While Chen doesn’t provide a working definition of “religion” until Appendix A, her implied definition is clear and aligns with her stated one in the appendix. In short, Chen admits (p. 213), “To find ‘religion’ in Silicon Valley, I realized that I’d have to reexamine my assumptions about what is ‘secular’ and what is ‘religious’.” To do this, she says that there “are two ways of studying religion empirically in a secular age” which she claims are through the clearly “religious” “religious traditions such as Hinduism, Buddhism, Christianity, Islam, and so on” which doesn’t work well for finding religion in the Silicon Valley, and through the less clear idea of “the sacred” which are “the institutions, ideas, practices, spaces and things a community sets aside as special and worthy of worship. Something is sacred because of the power it has over the members of the community.”

This reminds me a bit of Paul Tillich’s definition of “religion” in Theology of Culture (pp. 7-8), “Religion, in the most basic sense of the word, is ultimate concern. And ultimate concern is manifest in all creative functions of the human spirit.” For a Christian, ultimate concern may be a relationship with their god through the person of Jesus resulting in the award of eternal life, and for a Buddhist, ultimate concern may be to reach nirvana, extinguishing the pain of suffering and dissatisfaction. For a Google employee, ultimate concern may be the creativity inherit in their job and the mission of the corporation of which they’re a part.

And this is where it’s terrifying. We should use the word “cult” cautiously because as we know it’s a pejorative that’s often used to dismiss or demonize a religious movement that seems fringe or unfamiliar. As it’s said, “cult plus time equals religion”. Most religious movements are seen as fringe and unfamiliar, dismissed and demonized, in their earlier state but come to receive some level of “respectability” over time. But I do think that when most of us use the word “cult” casually, we’re expressing discomfort not only with the difference we’re observing but the difference plus the level of demand. We’re used to Catholic priests and Buddhist bhikkus giving their lives but outside of these very old, well-established institutions, when a religious movement begins to demand all of someone’s life, especially when it results in that person becoming divorced from the world outside of their religious community, popular discourse refers to this level of control as “cultish” or “cult-like” and the group/community/organization as a “cult”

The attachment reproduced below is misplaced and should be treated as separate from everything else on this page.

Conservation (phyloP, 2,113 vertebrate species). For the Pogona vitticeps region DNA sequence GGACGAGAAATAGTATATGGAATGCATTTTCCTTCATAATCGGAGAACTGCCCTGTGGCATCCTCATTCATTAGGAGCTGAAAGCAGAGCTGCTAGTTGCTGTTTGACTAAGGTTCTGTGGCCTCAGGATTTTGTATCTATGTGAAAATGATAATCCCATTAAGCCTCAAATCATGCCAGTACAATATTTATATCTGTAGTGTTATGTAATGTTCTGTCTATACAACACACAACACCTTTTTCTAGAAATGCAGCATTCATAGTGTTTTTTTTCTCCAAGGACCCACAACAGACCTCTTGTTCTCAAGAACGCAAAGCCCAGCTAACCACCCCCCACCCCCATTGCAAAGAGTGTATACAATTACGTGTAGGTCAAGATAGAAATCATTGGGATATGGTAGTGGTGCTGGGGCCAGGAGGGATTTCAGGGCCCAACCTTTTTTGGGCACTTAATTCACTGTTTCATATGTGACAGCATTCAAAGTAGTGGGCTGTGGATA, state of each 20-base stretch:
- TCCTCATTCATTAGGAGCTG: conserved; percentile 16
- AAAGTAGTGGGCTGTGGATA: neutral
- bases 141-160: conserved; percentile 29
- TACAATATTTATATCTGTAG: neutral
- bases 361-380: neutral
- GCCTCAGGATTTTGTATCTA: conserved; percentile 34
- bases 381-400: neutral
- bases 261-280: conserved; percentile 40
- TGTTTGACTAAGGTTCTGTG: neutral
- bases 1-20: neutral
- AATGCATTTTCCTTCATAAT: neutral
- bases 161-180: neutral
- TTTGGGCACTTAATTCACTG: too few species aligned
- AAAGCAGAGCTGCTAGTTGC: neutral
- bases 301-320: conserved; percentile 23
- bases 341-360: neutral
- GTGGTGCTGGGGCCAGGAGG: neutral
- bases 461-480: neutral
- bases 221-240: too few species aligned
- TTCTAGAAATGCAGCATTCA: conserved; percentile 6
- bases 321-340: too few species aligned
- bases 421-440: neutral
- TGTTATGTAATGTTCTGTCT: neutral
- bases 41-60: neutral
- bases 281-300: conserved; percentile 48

As you read Chen’s account of how much tech employees pour of their lives into their place of work, and how much it shuts them off from the outside world, you’ll begin to understand why some people see the religious devotion of Silicon Valley workers to their companies as, at least, “cult-like”.

In the Introduction, “How Work is Replacing Religion”, and Chapter 1: “Losing My Religion…and Finding It at Work”, the reader comes to see how and why work has begun to fill the hole where religion used to reside in the hearts of many people. In Chapter 2: “Corporate Maternalism: Nurturing Body and Soul” and Chapter 3: “Managing Souls: The Spiritual Cultivation of Human Capital” we receive insight into how the tech industry sees their employees, in a competitive “knowledge economy”, as investments. They can’t burn out their workers when these are some of the best and brightest minds coming from the top universities and colleges, so they must invest in them, and keep them healthy and happy. Pardon the analogy but it’s like this: you won’t get as much from a cow if you work it to death, so for as much extraction as you may require, there better be an investment. Similarly, free snacks and drinks, yoga lessons, on-site gyms, child care, etc., help corporations keep their employees happy and satisfied, and in return, with every need met on location, it allows for the employee to put in more hours for the corporation.

Now, if this seems dehumanizing, remember what the introduction and first chapter establish: work has become one of the ultimate forms of fulfillment in our society. And as I read these sections, I was reminded of something I’ve seen stated by people who survived the tragedies of The Peoples’ Temple, the Branch Davidians of Waco, and Heaven’s Gate: those were some of the most excited, fulfilling, best days of their lives, even if it all came crashing down on them. And many survivors of these movements, while recognizing something went wrong, never could get the same high as when they were on a mission to save the world. Silicon Valley is full of companies that encourage their workers to see themselves as world-changers, so 12-16 hour days, 6 days a week, isn’t a sacrifice.